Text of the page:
Unpacking capital: Promoting EL student success & learning to “Do school”

Authors

  • Maria Montalvo Balbed Metro RESA
  • Bernadette McCormack Musetti Loyola Marymount University

DOI:

https://doi.org/10.52242/gatesol.36

Keywords:

English Learners, Immigrants, Ability Centered Perspective, Cultural Capital

Abstract

This study explores ways in which various types of capital were leveraged by immigrant Latina English Learners from the Dominican Republic, all of whom became successful educators and administrators in diverse settings. The study builds on the work of Yosso (2005) and describes how these multiple types of capital (e.g. linguistic, familial, navigational, resistant and aspirational) are often unrecognized by educators, but when understood and employed by teachers as assets students bring with them to the schooling context, can greately assist students to be successful and indeed can make the critical difference between educational success and failure. Recommendations for practice are included.

Author Biographies

Maria Montalvo Balbed, Metro RESA

Dr. Maria Montalvo-Balbed is the Director of ELL Programs at Metro RESA in the greater Atlanta area. She is a long time K-12 teacher, teacher educator and administrator who works statewide and nationally to improve educational outcomes for English Language Learners. Dr. Montalvo Balbed has taught at Kennesaw State University and through her work at Metro RESA has provided outreach and professional learning to many thousands of educators through both face-to-face and on-line learning opportunities. 

 

 

Bernadette McCormack Musetti, Loyola Marymount University

Bernadette Musetti, PhD, is an Associate Professor and the Director of Liberal Studies (Elementary Education) at Loyola Marymount University in Los Angeles. She has devoted her career to teaching English Learners across levels and contexts and to preparing educators to promote success among English Language Learners. She is the former Co-Director of the Center for Latino Achievement & Success in Education at the University of Georgia.

References

Allen, J (2007). Creating welcoming schools. NY: Teacher’s College Press.

Cummins, J. (2006). Identity texts: The imaginative construction of self through mulitliteracies pedagogy. In O. García, T. Skutnabb-Kangas and M. Torres-Guzmán (Eds.) Imagining multilingual schools. Clevedon: Multilingual Matters.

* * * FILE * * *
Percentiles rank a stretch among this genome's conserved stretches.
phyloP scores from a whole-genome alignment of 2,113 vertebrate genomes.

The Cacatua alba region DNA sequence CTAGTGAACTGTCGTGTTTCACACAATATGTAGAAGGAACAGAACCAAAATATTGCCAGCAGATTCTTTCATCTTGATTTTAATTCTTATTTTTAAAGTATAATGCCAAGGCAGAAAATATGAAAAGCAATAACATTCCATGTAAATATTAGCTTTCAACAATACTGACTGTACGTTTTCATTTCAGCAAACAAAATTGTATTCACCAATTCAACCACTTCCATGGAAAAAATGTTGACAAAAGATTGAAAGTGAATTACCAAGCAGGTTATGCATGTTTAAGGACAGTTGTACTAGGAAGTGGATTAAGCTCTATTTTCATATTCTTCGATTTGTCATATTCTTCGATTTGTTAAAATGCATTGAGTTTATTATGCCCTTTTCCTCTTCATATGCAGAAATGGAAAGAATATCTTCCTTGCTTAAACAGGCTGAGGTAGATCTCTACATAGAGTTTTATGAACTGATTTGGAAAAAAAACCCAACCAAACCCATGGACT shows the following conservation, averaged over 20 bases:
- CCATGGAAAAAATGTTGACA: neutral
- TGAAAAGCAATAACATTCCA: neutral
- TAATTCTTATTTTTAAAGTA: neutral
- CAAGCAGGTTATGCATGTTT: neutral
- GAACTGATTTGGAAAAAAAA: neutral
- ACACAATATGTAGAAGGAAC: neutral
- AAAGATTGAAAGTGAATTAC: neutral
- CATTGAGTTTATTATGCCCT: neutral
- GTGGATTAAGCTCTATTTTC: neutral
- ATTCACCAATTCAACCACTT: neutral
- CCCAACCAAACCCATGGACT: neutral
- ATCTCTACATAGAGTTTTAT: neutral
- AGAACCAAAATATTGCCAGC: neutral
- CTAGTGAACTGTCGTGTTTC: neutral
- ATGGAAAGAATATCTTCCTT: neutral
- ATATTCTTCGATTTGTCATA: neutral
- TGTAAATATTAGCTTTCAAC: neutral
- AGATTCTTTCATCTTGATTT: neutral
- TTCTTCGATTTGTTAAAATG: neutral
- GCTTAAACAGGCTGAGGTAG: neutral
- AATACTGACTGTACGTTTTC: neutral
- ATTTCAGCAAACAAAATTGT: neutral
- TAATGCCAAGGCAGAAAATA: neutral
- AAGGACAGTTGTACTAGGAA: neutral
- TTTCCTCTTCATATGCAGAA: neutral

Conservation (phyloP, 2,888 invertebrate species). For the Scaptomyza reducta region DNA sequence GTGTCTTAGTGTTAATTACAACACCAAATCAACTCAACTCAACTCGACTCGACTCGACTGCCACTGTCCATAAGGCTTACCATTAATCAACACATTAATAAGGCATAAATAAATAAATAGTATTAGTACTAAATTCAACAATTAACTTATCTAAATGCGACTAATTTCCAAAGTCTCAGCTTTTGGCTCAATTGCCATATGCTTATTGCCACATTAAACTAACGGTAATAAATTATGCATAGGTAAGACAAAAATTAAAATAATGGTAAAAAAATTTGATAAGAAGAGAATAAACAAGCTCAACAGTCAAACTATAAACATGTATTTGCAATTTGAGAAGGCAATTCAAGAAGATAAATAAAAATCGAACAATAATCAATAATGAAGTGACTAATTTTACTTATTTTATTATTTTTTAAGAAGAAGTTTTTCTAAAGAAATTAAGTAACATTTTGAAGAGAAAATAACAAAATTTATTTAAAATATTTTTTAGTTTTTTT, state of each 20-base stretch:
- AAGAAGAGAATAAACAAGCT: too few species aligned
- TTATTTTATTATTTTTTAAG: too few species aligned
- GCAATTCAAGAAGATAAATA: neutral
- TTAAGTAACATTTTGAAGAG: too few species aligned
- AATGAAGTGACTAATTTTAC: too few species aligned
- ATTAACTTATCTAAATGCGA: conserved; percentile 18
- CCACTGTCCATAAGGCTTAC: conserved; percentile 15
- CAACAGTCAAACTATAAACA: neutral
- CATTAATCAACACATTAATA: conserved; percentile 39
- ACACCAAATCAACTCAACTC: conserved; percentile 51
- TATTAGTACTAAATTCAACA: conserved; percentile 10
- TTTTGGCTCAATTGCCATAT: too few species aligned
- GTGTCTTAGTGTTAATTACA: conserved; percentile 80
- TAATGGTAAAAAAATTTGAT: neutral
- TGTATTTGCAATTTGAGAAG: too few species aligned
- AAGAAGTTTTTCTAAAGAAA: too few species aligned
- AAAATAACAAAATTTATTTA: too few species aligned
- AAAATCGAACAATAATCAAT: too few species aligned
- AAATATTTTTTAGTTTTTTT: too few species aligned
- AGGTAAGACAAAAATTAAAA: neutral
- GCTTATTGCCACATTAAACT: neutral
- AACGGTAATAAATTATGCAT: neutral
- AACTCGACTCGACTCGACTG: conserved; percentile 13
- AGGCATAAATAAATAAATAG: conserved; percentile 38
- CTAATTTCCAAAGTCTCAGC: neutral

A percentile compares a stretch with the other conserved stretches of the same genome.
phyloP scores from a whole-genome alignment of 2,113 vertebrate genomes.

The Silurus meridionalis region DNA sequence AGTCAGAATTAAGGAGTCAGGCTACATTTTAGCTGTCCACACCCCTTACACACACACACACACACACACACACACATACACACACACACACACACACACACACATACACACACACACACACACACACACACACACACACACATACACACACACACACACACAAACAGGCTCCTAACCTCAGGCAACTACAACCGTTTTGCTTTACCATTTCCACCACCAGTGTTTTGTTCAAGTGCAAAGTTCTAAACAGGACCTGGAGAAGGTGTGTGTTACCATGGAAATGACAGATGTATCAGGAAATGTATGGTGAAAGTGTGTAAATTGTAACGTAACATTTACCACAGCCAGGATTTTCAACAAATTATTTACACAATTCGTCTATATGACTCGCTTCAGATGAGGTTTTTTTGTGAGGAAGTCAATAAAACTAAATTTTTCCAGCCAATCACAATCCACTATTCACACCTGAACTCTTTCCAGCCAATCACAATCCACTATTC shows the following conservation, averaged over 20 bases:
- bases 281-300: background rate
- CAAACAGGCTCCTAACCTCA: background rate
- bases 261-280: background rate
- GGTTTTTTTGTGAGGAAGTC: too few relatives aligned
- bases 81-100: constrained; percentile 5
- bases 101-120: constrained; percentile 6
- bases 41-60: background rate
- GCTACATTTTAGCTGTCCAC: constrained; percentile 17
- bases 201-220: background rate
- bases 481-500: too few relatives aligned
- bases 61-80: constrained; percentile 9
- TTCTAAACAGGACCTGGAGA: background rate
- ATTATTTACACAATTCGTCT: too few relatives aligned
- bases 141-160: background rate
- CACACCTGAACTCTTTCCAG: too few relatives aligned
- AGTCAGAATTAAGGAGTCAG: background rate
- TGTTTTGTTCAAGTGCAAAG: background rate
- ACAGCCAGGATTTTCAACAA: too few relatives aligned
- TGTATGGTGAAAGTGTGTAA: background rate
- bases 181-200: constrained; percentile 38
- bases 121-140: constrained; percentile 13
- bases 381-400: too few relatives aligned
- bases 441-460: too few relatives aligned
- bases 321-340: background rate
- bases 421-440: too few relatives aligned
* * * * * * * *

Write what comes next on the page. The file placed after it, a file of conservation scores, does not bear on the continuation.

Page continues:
González, N., Moll, L. C., & Amanti, C. (Eds.). (2005). Funds of knowledge: Theorizing practices in households, communities, and classrooms. Mahwah, NJ: Lawrence Erlbaum.

Montalvo-Balbed, M. (2011). Unpublished dissertation. Looking back: Tracing the trajectory of four Dominican women who learned ‘to do’ school. http://digitalcommonskennesaw.edu//etd/442

Musetti, B. and Montalvo-Balbed, M. (April, 2012). Learning to "Do School": Cultural wealth, capital and curriculum. Paper presented to SIG-Critical Examination of Race, Ethnicity, Class and Gender in Education at annual meeting of American Education Research Association. Vancouver, Canada.

Musetti, B., & Tolbert, S. (2010). Science as springboard: Promoting achievement and aspiration among English Language Learners. In D. Sunal & C. Sunal (Eds.), Teaching science with Hispanic ELLs in K-16 classrooms. Research in Science Teaching Series. Charlotte, NC: Information Age Publishing.

National Women’s Law Center & Mexican American Legal Defense and Educational Fund. (NWLC & MALDEF). (2009, August). Listening to Latinas: Barriers to high school graduation. Washington, DC: Author.

Winn, M. & Behizadeh, N. (2011). The right to be literate: Literacy, education, and the school-to-prison pipeline. Review of Research in Education, 35, 147-173.

Yosso, T. J. (2005). Whose culture has capital? A critical race theory discussion of community cultural wealth. Race Ethnicity and Education, 8, 69-91

Downloads

Published

12/13/2015

How to Cite

Balbed, M. M., & Musetti, B. M. (2015). Unpacking capital: Promoting EL student success & learning to “Do school”. GATESOL Journal, 25(1). https://doi.org/10.52242/gatesol.36

Issue

Section

Empirical Research or Literature Reviews